I've been trying to find a reason to pick on the Western Kentucky Hilltoppers. I've drudged the Google and looked for evil intent on the Twitter, but I can't find a reason to dislike these guys.
From what I can tell they are well coached and ambitious. I like both of those attributes.
There are some things I've read that concern me. Olewhistlebridges writes that "WKU improved by 104 yards per game against the pass and 104 yards against the run between 2014 and 2015." That's the kind of weird and lazy coincidence that will tear you up when you realize that you are living in a matrix like construct. How did you not realize?
The Hilltoppers are a fun team. Well coached (again). Innovative. Not Orange. Successful.
So I don't have a "Why we hate the Hilltoppers and should eat X" narrative to feed you, my hungry masses. In fact, I kind of want to claim them as our own per the CB969 Adopt-A-Team program. Obviously I won't actively advocate adopting them until Sunday. We have to beat them first.
It should go without saying that if they beat us they not only don't get adoption consideration but we A) burn their lands to the ground, level the now barren hills, and sow salt wherever life might attempt to take purchase in our wake or B) all start working really hard with no goal but to make money, take our riches and start donating to WKU with the goal of eventually being so influential that we control a majority of their board of trustees, fire Jeff Brohm, and then offer a pile of cash so immense that current FAU coach Gustav Malzahn cannot refuse taking the Hilltopper's top spot. We'll also give him full control of the entire athletic department. Revenge unlocked.
Should we go with option B there will be infighting here at RBR. What constitutes torture? Do we need to set up a separate endowment to pay for gum? When do we cut off funding because the people of the left side of Kentucky have suffered enough? There will be no simple answers.
But on to likable things broadly and defensibly since WKU puts me in a pleasant state of mind. I was running the wait and bar staff of a very good fine dining restaurant back in 2009. We would chat about various nonsense as we got ready for service. One subject dominated conversation for nearly a week: What food is not made better by the addition of bacon?
There were applicants o'plenty, but none could break through. Bacon was the flavor saver. Finally, a waitress proffered Sour Patch Kids. By the staff's reaction, we had finally found the Kryptonite to bacon's deliciousness. But, to the amazement of a collection of waiters that averaged ten years younger than me, I had never had a Sour Patch Kid.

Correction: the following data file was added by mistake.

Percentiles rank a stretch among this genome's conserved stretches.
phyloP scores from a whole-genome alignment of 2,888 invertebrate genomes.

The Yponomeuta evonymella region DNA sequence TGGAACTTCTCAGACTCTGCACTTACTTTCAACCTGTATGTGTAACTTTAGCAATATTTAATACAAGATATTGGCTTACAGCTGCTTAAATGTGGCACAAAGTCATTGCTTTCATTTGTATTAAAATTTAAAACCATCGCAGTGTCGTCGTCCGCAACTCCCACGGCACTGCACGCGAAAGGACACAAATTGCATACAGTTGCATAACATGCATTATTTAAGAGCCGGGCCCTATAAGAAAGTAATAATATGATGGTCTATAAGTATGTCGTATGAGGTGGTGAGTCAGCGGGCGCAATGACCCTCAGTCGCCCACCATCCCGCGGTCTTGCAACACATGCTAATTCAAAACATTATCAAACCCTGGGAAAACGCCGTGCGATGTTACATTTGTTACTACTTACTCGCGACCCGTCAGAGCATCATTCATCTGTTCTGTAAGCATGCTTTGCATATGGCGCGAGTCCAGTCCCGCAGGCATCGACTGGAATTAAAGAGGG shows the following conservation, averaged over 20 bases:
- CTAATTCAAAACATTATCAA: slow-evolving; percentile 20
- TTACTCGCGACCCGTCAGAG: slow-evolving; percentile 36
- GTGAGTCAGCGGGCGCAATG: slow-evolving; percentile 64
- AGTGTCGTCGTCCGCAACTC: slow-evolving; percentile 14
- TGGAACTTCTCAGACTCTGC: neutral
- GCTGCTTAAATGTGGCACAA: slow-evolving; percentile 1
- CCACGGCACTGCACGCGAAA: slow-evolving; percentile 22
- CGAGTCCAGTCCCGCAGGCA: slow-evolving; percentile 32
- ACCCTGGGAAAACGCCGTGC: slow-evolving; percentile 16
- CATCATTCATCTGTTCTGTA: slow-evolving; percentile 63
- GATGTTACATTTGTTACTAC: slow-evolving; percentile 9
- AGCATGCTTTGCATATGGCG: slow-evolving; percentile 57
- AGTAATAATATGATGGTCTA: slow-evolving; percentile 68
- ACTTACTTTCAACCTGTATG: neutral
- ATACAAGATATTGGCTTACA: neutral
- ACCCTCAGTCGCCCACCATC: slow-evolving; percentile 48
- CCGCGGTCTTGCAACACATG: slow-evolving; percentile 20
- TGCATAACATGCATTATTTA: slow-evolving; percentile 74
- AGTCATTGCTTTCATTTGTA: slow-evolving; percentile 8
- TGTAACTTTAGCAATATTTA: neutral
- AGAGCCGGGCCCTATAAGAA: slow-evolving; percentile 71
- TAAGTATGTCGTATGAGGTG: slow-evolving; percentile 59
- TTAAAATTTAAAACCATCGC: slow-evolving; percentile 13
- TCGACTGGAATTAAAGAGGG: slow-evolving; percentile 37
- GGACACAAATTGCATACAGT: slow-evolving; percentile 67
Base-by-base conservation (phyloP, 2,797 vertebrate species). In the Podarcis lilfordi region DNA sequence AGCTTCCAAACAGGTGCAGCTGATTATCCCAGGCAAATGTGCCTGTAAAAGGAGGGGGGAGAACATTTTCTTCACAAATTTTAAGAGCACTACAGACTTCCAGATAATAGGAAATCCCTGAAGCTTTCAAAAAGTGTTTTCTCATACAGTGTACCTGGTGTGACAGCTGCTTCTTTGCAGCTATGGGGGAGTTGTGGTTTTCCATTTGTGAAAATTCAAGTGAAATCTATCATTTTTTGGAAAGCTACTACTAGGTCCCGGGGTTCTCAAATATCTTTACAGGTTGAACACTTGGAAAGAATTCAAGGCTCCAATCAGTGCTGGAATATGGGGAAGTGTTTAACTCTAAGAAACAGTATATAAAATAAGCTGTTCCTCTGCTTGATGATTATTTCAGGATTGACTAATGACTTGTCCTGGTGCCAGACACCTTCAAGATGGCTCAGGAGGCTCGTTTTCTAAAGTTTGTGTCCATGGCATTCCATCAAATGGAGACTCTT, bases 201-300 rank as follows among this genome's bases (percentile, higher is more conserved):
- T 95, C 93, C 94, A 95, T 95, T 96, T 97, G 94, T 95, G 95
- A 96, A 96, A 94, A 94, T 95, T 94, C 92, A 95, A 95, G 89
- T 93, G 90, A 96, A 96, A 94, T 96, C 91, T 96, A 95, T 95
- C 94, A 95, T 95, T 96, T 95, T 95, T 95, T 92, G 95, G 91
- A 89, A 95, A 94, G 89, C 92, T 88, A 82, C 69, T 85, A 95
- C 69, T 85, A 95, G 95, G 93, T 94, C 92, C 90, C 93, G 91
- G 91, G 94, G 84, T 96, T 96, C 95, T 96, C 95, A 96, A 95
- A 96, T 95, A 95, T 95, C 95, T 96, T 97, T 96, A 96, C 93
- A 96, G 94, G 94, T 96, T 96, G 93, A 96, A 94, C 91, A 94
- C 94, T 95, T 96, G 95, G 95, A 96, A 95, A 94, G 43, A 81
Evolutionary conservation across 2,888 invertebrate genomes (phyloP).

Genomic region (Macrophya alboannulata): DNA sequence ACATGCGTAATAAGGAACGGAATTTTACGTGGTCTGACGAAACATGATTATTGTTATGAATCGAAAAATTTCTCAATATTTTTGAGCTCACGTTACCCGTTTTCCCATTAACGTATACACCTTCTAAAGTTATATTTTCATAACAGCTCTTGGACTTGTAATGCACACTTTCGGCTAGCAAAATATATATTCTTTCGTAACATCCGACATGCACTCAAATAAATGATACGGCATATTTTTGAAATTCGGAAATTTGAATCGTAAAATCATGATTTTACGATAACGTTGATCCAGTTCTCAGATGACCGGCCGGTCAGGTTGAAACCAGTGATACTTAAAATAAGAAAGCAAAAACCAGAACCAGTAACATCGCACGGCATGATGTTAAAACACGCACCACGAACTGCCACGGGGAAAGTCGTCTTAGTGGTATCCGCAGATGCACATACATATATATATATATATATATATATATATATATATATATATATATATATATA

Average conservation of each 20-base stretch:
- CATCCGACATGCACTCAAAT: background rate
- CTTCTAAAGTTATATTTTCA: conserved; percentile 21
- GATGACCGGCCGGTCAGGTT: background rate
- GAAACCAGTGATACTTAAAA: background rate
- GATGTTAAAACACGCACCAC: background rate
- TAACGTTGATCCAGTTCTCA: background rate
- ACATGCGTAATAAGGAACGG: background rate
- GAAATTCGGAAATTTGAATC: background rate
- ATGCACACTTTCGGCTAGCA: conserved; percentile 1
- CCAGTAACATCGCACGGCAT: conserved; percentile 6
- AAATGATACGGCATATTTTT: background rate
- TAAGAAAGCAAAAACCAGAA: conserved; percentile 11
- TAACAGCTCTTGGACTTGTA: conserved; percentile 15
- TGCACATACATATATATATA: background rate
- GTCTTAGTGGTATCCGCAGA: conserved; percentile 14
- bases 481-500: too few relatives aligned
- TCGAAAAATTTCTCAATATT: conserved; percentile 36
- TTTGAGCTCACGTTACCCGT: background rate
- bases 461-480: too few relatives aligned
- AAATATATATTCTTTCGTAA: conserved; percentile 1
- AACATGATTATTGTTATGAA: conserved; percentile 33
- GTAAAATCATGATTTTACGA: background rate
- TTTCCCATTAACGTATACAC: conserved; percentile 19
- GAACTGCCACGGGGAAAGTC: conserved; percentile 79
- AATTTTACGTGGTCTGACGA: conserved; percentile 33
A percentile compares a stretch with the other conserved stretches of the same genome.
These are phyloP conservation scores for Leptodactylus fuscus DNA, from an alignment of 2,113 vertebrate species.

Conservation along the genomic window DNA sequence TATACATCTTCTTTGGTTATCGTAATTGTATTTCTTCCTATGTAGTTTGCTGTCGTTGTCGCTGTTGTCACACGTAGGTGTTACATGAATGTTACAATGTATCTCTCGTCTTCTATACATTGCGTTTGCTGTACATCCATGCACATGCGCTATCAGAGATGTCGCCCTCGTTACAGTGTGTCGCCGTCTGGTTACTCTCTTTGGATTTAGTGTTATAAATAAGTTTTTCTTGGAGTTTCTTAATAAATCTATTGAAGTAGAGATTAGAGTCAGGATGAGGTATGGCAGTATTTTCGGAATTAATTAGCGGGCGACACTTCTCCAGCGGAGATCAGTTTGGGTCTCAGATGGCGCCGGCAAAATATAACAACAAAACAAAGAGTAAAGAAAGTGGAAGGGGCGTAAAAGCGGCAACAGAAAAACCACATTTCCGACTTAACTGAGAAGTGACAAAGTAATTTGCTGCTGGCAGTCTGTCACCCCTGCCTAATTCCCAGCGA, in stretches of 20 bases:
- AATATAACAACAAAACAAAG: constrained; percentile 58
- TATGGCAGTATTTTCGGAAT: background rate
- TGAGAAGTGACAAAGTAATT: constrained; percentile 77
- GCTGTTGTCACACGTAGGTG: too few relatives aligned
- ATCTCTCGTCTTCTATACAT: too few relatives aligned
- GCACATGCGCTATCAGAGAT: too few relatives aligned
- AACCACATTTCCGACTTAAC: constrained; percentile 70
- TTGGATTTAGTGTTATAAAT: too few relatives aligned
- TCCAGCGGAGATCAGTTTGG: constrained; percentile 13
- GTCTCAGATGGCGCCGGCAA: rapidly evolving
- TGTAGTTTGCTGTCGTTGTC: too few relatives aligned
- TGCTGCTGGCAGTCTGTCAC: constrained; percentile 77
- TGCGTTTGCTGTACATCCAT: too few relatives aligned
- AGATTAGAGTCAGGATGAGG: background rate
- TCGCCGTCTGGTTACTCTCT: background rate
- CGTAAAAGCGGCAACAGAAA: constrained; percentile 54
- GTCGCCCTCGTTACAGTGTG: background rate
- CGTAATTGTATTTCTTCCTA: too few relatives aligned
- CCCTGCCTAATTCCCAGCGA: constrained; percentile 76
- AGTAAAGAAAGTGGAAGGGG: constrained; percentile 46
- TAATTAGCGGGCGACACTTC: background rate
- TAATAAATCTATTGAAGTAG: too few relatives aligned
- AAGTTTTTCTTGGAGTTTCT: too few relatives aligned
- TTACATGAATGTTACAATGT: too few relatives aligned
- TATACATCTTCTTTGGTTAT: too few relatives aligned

It was agreed that the waiters would arrange for Sour Patch Kids the next day if I could get the kitchen staff to donate some bacon to our cause.
A day later I tried Sour Patch Kids for the first time. I can't imagine a more disgusting candy. It's aping gummies, which I like, but only in the most mealy way. A collection of dried sugar and "sour" crystals pressed into service to save this sad confection fall short. Horrible. Absolutely vile.
That said, as the staff ewed and yucked at the combination of Sour Patch and bacon, a disgusting combo at best, I found it better than Sour Patch Kids alone. Bacon made it, barely, better. Because bacon is very likable.
I want us to beat them to an unrecognizable pulp tomorrow, but WKU is very likable. So let's have a very likable bacon snack before the game.
This is not a main course. Have at your steaks or burgers or hot dogs. But before that, try this. It's a divergence from a traditional French salad. Bear with me.
My first fine dining job, 1998 or so, was at a French place with a good but limited menu. The most popular salad, and still one of my favorites, was a mix of chopped romaine, shaved carrot, and three marble sized bits of goat cheese wrapped in bacon and warmed in an oven with a red wine vinaigrette and plenty of black pepper.
This hors d'oeuvre recipe claims roots in that salad, but makes it so unrecognizable that rather than feature as an ingredient to the salad, bacon is the corruptor, rendering all health benefits of every other component suspect. I think you'll like it.
Grilled Bacon Bruschetta
(Makes Ten Pieces)
5 Slices Thick Cut Bacon, Applewood Smoked if possible
3-4 Garlic Cloves, minced
1-2 Jalapenos Pepper or similar, deseeded and minced
4 oz. Fresh Mozzarella
A few ribbons shaved Carrot
A handful Arugula
Juice of one Lemon
Cracked Black Pepper
Cut the bacon in half and make little horizontal laying cones.
Be sparing but put in a bit of garlic and jalapeno.
Stuff with some mozzarella.
Next brush some sliced baguette with Olive Oil and lightly salt and grill.
Set the bread aside and grill the stuffed bacon.
Lightly dress the arugula and carrots with lemon juice, salt and pepper. I was planning on doing a white wine vinaigrette, thus the white wine vinegar in the ingredient's picture above, but I called an audible. The lemon works.
Put a pinch of arugula and carrot on each piece of bread and top with a grilled bacon-cheese cone. The jalapeno should take care of it, but a few grindings of black pepper wouldn't be out of place.
Like I said, I can't find any reason to do anything but extend the hand of friendship to the Hilltoppers. I like them. I really like them. I only hope that come Sunday they accept the hand of friendship in the most awkward of ways: beaten by an opponent they can't help but admire and looking squarely towards beating the hell out of Miami (OH) next week. Otherwise, Option B looms.
So here's a bacony delicious snack that conceivably lets you claim that you had salad and thus a healthy course at your tailgate. It's a tough argument to make, but I feel like I gave you at least a sliver of a claim.
So to both teams (because likable opponents should try these recipes too), Roll Tide, no injuries, and enjoy.